Assam’s tea tribes: The group that could swing the election is too disaffected to care

As you travel northwards and eastwards through Assam, paddy fields start giving way to tea gardens. These are the haunts of people referred to as the “tea tribes”, a population of workers shipped in by the British beginning the 19th century to pick tea on the plantations they were so hungrily cultivating. Many, though not all, were adivasis from theChhota Nagpur Plateau. Over time, they became part of a Congress vote bank crudely dubbed “Ali (Muslims) and Coolie (tea workers)”.

In the Lok Sabha elections of 2014, this vote bank crumbled. A large section of the tea tribes went with the Bharatiya Janata Party, swept along by the Modi wave and the party’s promise of Scheduled Tribe status. Two years on, with little change on the ground and no ST status in sight, this fervour seems to have cooled, though it hasn’t swung back to the old status quo yet. At Dhoolie tea estate in the Titabor assembly constituency, for instance, the community is weary of both the Congress and the BJP.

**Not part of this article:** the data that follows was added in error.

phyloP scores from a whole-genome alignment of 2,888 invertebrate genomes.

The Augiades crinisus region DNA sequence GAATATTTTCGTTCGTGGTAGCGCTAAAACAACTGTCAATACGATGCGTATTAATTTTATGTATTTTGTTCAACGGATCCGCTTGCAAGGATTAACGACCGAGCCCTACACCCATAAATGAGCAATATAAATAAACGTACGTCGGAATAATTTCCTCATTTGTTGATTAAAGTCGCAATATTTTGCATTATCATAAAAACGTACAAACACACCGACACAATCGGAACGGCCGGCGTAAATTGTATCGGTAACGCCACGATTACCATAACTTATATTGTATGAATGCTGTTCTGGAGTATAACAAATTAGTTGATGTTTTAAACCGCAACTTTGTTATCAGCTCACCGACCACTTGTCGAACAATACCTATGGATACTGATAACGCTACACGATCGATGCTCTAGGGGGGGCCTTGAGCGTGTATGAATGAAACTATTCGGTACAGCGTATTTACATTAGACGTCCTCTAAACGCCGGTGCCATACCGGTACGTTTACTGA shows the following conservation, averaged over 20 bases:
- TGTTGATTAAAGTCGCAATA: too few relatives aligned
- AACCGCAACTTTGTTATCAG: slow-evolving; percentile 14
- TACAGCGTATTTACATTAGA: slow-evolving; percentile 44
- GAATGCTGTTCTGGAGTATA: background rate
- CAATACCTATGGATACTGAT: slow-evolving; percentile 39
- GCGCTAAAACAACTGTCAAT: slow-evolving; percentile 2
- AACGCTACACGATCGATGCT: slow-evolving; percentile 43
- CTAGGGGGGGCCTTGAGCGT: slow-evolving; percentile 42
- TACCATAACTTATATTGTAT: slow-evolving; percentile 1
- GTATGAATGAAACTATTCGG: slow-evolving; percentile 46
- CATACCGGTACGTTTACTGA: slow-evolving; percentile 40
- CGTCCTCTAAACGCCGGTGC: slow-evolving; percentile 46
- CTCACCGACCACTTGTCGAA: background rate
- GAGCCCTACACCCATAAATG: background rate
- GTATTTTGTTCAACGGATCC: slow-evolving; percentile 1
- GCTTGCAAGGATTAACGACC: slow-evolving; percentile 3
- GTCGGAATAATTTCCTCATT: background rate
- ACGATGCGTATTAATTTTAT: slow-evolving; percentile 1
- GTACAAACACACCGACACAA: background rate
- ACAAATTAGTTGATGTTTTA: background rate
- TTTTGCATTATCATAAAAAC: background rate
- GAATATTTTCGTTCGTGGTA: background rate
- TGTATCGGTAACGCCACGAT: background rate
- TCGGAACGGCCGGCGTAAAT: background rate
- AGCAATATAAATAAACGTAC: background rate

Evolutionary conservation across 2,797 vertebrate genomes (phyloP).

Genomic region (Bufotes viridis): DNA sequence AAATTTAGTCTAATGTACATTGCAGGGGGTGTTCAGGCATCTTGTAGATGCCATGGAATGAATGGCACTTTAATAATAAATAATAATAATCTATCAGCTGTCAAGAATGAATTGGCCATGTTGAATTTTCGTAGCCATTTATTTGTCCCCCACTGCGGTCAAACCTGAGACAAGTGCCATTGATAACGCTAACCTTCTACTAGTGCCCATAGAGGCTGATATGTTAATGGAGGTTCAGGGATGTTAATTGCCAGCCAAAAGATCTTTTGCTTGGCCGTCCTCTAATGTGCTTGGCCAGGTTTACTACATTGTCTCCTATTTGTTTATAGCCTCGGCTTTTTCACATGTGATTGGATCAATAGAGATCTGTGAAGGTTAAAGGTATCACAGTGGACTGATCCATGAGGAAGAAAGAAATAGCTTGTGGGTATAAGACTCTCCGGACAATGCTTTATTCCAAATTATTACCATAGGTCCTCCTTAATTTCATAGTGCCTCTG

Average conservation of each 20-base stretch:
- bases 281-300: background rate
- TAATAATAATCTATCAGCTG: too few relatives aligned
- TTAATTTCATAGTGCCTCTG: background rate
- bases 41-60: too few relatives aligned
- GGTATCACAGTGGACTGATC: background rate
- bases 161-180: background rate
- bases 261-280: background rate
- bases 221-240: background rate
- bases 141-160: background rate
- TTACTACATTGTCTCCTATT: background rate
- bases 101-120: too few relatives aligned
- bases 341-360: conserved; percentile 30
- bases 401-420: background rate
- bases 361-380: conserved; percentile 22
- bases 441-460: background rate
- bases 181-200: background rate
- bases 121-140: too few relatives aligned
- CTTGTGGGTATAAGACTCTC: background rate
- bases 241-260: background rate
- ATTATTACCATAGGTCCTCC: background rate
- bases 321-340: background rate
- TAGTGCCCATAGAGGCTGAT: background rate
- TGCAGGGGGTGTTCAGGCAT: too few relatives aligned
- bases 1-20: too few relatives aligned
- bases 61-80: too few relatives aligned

How these tea tribes vote could decide the fate of the assembly elections in Assam. According to social scientist Walter Fernandes in 2003, the community numbered around 60 lakh in the state.

The Jorhat contest

In 2014, the Jorhat Lok Sabha constituency, where Titabor is located, returned a BJP candidate. Thirty-eight-year-old Kamakhya Prasad Tasa belonged to the tea tribes himself. He had cut his political teeth as general secretary of the Assam Tea Tribes Students Association, before joining the BJP in 2004.